In AutoCAD 2016, the New Tab was tweaked and renamed. It became the Start tab. This was pretty much the same thing, but of course the commands and system variables changed. One thing that didn’t change was the STARTUP system variable, which you still set to 0 to go straight into a drawing.

One difference is that the Start tab is still displayed in the list of tabs even with STARTUP=0. Unlike AutoCAD 2015’s New Tab, the Start tab does not include an X to allow you to close it. Instead of the NEWTAB command, you use the GOTOSTART command to switch to the tab that’s already there.

To make to Start tab go away completely, you need to set the STARTMODE system variable to 0. With this done, you have the same situation as AutoCAD 2015 with STARTUP=0 and NEWTABMODE=0. You still need to configure your desired default template, of course.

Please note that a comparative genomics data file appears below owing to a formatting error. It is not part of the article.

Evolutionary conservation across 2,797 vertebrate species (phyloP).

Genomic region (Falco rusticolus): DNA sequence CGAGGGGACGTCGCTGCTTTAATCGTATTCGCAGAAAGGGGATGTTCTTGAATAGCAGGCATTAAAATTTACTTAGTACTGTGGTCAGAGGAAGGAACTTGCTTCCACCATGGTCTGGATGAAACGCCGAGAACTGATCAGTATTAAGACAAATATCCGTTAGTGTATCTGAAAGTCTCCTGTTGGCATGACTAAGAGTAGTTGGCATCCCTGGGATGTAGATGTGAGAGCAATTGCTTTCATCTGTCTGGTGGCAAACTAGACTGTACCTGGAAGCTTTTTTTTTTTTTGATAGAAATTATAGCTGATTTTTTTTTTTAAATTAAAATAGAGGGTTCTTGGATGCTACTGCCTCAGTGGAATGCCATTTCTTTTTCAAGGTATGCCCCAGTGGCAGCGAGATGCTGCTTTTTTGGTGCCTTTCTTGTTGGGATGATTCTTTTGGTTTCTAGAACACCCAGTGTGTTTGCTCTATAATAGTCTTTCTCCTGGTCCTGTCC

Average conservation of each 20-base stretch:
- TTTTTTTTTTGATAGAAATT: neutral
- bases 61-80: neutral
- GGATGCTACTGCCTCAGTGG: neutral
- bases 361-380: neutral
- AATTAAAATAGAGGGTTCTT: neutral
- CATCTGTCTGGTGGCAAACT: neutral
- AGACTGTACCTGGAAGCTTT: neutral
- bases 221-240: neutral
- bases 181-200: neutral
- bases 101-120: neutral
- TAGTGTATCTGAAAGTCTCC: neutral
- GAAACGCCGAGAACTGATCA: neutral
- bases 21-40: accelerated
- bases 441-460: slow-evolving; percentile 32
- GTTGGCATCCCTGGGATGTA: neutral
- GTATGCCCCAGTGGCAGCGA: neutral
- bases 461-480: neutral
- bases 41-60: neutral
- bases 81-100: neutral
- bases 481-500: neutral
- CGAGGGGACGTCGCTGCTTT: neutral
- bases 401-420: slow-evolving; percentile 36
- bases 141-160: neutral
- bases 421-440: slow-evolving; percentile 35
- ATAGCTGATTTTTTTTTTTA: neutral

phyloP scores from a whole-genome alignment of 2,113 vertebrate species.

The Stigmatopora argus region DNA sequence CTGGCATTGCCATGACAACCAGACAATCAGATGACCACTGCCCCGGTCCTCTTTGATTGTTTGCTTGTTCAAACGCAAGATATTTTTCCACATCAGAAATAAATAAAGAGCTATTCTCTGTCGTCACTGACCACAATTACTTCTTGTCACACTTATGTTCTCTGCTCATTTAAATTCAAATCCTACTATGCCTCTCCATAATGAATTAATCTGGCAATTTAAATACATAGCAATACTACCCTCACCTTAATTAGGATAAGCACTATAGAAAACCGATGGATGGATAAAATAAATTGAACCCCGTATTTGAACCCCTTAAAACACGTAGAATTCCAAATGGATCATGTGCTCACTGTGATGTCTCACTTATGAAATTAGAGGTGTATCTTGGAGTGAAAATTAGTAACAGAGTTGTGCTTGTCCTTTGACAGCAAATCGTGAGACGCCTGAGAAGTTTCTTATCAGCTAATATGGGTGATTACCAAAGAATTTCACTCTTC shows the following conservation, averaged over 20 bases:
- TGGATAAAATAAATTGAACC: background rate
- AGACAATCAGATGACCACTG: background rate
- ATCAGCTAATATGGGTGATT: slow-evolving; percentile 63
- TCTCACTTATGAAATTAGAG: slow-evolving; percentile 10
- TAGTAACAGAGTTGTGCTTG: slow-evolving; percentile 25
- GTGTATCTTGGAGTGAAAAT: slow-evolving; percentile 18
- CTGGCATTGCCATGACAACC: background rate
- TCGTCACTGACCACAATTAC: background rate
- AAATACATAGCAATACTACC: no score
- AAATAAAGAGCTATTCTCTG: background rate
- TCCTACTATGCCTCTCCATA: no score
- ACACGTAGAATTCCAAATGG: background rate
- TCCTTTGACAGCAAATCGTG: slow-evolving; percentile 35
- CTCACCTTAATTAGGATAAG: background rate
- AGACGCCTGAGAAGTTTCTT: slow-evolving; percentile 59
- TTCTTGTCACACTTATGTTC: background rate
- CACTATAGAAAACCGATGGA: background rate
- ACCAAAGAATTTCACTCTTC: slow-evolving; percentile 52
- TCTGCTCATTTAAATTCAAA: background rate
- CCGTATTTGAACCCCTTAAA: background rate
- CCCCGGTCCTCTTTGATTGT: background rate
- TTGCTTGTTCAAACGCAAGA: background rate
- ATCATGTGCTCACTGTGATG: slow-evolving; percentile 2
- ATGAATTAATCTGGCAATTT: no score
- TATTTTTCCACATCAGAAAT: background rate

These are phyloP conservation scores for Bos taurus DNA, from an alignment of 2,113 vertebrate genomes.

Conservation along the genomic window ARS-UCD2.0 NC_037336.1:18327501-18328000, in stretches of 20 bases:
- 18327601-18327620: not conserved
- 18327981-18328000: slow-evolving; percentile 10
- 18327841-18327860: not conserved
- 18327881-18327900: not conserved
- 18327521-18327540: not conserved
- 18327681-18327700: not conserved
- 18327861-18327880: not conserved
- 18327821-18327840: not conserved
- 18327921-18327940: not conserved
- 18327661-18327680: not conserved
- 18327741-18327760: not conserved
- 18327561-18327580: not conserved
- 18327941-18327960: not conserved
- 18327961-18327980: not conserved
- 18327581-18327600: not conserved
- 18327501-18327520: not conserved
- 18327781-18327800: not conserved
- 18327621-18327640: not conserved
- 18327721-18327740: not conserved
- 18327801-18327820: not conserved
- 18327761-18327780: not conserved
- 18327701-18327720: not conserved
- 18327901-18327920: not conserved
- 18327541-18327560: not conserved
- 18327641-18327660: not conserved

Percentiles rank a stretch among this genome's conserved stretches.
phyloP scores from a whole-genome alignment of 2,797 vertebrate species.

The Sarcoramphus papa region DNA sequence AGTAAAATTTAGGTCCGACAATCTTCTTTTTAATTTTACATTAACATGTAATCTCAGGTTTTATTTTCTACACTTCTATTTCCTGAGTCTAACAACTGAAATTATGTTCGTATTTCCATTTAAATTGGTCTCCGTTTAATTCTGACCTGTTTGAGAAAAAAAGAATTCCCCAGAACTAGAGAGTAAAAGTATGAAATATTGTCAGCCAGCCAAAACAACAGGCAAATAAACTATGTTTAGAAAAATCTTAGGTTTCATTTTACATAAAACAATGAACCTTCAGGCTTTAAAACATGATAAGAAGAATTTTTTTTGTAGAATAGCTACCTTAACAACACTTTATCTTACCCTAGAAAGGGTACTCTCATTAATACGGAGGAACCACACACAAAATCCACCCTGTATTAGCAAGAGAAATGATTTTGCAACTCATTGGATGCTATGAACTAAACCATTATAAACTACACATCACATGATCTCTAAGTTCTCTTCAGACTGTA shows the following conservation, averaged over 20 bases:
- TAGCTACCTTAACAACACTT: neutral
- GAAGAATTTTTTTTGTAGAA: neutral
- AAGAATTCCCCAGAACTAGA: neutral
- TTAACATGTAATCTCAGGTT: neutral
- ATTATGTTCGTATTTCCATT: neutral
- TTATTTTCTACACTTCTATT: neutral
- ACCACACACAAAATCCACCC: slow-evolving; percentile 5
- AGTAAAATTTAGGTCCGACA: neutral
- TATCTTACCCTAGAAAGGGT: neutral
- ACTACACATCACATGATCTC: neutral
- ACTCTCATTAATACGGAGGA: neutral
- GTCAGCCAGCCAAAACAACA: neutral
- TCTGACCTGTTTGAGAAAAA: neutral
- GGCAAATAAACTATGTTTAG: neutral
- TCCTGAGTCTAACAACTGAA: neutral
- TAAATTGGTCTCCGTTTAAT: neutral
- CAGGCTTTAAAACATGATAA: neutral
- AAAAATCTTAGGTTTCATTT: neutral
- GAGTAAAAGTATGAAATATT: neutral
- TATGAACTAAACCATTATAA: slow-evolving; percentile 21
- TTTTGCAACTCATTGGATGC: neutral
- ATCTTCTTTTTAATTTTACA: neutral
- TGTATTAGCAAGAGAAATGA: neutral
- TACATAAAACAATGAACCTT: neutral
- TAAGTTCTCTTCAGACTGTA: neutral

While we’re still on AutoCAD, I should mention that there’s a command-line switch (i.e. it can be used in your startup shortcut) called /nologo, which prevents AutoCAD showing its logo on startup. I haven’t discerned any performance benefit in doing so, so I don’t bother. (Edit: YMMV – see comment below). You can also specify your startup template using the /t command-line switch.

Edit: I have covered /nologo’s effect on performance in more detail in the post A & B Tip 3 – benchmarking – /nologo or no?

BricsCAD

What about BricsCAD? Well, it has its own startup screen, but it’s not part of the drawing tab interface.

Like most things in BricsCAD, its faster than AutoCAD’s. It’s simpler, smaller and yet provides more functionality. For a brief overview on how it works, see Heidi Hewett’s post BricsCAD Journey – Part 3: Welcome to BricsCAD.

While I still prefer to work ‘raw’, I find the BricsCAD startup the least offensive of any I’ve used. I actually have a use for some of its features, particularly when setting up profiles, and so don’t turn it off until I get into real production mode with a new release. Then I make it go away.